Speaking at the Wharton School at the University of Pennsylvania, Milan Vaishnav discussed his new book, When Crime Pays: Money and Muscle in Indian Politics, with Devesh Kapur and Mukul Pandya.
He noted that 34 percent of members of Parliament in India face ongoing criminal cases, and 21 percent face serious cases. These numbers have been increasing, both at the national and state level, over the past few election cycles. According to Vaishnav, criminals seek a political career both to avoid being brought to justice, and to pull strings and gain financial benefits once in office. Unfortunately, Vaishnav argued, criminal politicians have no incentive to fix what ails the system, and instead rely on bandaid solutions to appease voters.
He further argued that the nexus between crime and politics is not a result of ignorant voters. As transparency has improved, the number of elected criminals has actually increased. This is because candidates use crime to signal a willingness to get things done for their specific caste or social group, no matter the cost. By promising to fill the gap in services left by weak institutions, criminals work within the democratic system.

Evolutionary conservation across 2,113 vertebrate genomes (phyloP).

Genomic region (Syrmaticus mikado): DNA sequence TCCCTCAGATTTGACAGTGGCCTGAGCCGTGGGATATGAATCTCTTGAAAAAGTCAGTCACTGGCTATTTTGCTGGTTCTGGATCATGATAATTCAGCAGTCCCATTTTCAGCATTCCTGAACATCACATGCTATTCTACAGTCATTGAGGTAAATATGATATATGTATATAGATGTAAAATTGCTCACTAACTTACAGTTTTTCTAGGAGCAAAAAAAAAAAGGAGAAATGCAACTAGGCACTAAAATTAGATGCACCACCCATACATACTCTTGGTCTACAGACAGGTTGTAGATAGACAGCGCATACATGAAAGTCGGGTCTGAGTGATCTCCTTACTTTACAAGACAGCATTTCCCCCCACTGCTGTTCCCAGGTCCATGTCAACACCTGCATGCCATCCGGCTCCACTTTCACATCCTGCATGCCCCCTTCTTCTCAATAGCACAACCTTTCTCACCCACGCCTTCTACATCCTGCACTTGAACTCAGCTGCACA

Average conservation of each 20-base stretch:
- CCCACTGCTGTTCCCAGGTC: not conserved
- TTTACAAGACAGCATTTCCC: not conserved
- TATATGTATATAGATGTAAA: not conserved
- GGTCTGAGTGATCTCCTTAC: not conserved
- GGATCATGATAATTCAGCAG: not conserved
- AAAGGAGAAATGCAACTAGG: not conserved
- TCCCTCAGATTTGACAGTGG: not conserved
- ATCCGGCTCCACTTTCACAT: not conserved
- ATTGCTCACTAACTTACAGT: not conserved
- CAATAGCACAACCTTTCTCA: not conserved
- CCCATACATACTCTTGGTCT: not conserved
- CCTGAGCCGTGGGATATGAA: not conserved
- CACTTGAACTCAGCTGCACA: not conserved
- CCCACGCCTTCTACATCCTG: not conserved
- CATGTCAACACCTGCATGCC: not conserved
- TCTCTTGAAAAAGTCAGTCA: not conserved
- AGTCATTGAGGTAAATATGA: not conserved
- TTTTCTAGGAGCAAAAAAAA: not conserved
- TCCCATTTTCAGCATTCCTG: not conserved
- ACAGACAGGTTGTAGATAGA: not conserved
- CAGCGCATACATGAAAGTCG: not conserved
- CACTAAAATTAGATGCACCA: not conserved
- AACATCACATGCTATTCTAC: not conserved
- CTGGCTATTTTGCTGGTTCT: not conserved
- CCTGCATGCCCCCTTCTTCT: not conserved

Vaishnav went on to explain that this problem exists around the world, including in the United States. Decaying institutions in the United States have led to widespread distrust in the government. In the recent election, many voters put their faith in Donald Trump, an outsider who promised to fight for them, even if he had to bend the rules.
Vaishnav concluded with the observation that, unfortunately, many other countries have only reformed and removed criminals from power after a crisis. With criminal politicians distributed equally between parties and across India, at some point Vaishnav fears India may face such a crisis.